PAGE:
(P1) We spoke with Rodrigo Dávila, an ARCHITECTURAL photographer based in Bogotá. When he was a teenager, Dávila INHERITED a camera from his grandfather and NEVER LOOKED BACK. After working as an architect for two years and taking pictures in his FREE TIME, Rodrigo moved to Melbourne, Australia to study photography. Back in Colombia, Dávila established a photography business through which he expresses his passion for design and contemporary buildings.

(P2) 1. Are you an architect?

(P3) I studied architecture at the Universidad de los Andes in Bogotá, Colombia, and I worked in the offices of architect Daniel Bermúdez before becoming a photographer.

(P4) 2. When and how did you start to photograph architecture?

(P5) Photography was always my great passion.  When I was 14 years old, I inherited my grandfather’s old camera and I started to photograph in black and white. When I graduated from university, I was able to travel and photograph buildings designed by important architects. I had the opportunity to study commercial photography in Melbourne, Australia. By joining my experience as an architect and a photographer, I became an architecture photographer.


(P6) 3. What do you like about your job as an architectural photographer?

(P7) Finding the ideal moment when all external VARIABLES come into play to create a “perfect moment.” One waits until the weather, the light, and even the people in the building are at an ideal point in order to take the picture.

(P8) 4. Favorite architect?

(P9) My favorite architect is Alvar Aalto. I love his ORGANIC shapes, which at the same time are not OVERLOADED or EXTRAVAGANT.

(P10) 5. Favorite work?

(P11) The Sydney Opera House by Jorn Utzon.  It is a perfect example of how a building can change a city.

(P12) 6. Favorite architectural photographer artist?

(P13) I like the OLD SCHOOL, the work of architecture photographers Ezra Stoller and Julius Shulman. Through their photography, I see that they understand the function of space in modern architecture.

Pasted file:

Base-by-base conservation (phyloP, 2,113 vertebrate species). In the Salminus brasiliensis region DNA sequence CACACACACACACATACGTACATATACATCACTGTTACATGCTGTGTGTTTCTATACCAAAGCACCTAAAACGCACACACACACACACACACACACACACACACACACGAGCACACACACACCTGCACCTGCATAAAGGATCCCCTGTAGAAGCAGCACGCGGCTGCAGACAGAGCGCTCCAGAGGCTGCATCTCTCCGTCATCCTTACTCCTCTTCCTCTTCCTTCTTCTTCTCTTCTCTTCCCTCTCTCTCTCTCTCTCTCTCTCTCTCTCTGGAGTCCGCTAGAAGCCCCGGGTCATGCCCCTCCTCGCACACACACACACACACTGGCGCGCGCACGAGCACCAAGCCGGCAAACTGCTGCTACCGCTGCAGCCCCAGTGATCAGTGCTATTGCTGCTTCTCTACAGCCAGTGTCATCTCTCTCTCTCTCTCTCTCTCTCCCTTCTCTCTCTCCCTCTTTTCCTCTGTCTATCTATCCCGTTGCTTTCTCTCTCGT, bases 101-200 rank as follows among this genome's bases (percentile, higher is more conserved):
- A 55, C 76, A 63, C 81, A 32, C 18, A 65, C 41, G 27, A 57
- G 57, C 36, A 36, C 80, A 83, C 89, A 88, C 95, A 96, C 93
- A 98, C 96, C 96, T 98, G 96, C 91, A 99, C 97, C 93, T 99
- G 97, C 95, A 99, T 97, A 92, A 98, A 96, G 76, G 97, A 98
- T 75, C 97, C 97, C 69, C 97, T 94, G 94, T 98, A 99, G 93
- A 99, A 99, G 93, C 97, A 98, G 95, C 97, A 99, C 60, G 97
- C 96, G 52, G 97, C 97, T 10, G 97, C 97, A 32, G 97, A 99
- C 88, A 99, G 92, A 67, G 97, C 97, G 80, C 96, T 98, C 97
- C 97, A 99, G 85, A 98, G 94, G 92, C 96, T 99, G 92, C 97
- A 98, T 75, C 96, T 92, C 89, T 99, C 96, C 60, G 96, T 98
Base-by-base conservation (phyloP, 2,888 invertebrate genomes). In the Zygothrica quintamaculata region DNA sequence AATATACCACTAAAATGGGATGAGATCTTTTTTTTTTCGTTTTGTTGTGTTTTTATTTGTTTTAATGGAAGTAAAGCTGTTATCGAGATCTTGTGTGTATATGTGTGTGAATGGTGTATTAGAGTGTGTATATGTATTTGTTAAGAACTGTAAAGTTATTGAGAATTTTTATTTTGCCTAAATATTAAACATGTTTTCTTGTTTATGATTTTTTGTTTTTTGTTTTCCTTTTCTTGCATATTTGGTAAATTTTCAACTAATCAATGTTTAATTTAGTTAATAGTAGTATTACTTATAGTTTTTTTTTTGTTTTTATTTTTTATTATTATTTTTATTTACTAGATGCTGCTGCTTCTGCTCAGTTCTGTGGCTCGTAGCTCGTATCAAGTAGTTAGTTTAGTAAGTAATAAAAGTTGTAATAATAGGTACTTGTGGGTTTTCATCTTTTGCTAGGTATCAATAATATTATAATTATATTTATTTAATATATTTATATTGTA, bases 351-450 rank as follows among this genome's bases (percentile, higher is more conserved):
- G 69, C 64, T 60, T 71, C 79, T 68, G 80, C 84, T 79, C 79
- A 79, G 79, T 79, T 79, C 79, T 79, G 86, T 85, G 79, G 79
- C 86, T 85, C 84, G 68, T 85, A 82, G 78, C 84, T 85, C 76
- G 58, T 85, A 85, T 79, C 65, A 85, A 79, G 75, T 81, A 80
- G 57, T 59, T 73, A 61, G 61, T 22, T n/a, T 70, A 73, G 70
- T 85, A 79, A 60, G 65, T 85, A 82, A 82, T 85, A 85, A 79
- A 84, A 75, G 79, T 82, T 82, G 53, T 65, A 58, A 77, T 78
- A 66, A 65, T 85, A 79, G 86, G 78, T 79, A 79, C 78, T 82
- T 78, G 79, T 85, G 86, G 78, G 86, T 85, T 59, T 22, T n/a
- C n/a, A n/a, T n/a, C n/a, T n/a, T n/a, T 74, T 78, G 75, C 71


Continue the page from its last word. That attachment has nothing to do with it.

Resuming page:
(P14) 7.  How would you define your style?

(P15) I seek strong and clear COMPOSITION in my photographs.


(P16) 8. What advice would you give to a person who wishes to start to photograph architecture?

(P17) Take many, many, many pictures and always keep in mind what the idea behind the building being photographed is. One should keep in mind that an image is a combination of emotion, NARRATIVE, and TECHNIQUE.

WORDS: 386



If you found the passage difficult to read or had problems understanding specific words or idiomatic expressions, please discuss them with your tutor. The following discussion questions should be answered in your own words and with your own arguments.

  1. Briefly summarize the content of the article in your own words.
  2. Do you enjoy taking photographs? What sort of camera do you use?
  3. What are the most famous buildings in your country?
  4. Describe the architecture of the house or apartment building that you live in.
  5. Davila suggests taking many pictures in order to become a good photographer. What skill did you have to practice a lot in order to become good at it?


What do the following expressions mean? Practice using each expression in a sentence; extra points if you can use it in conversation.

  • Never look back
  • Free time
  • Old school

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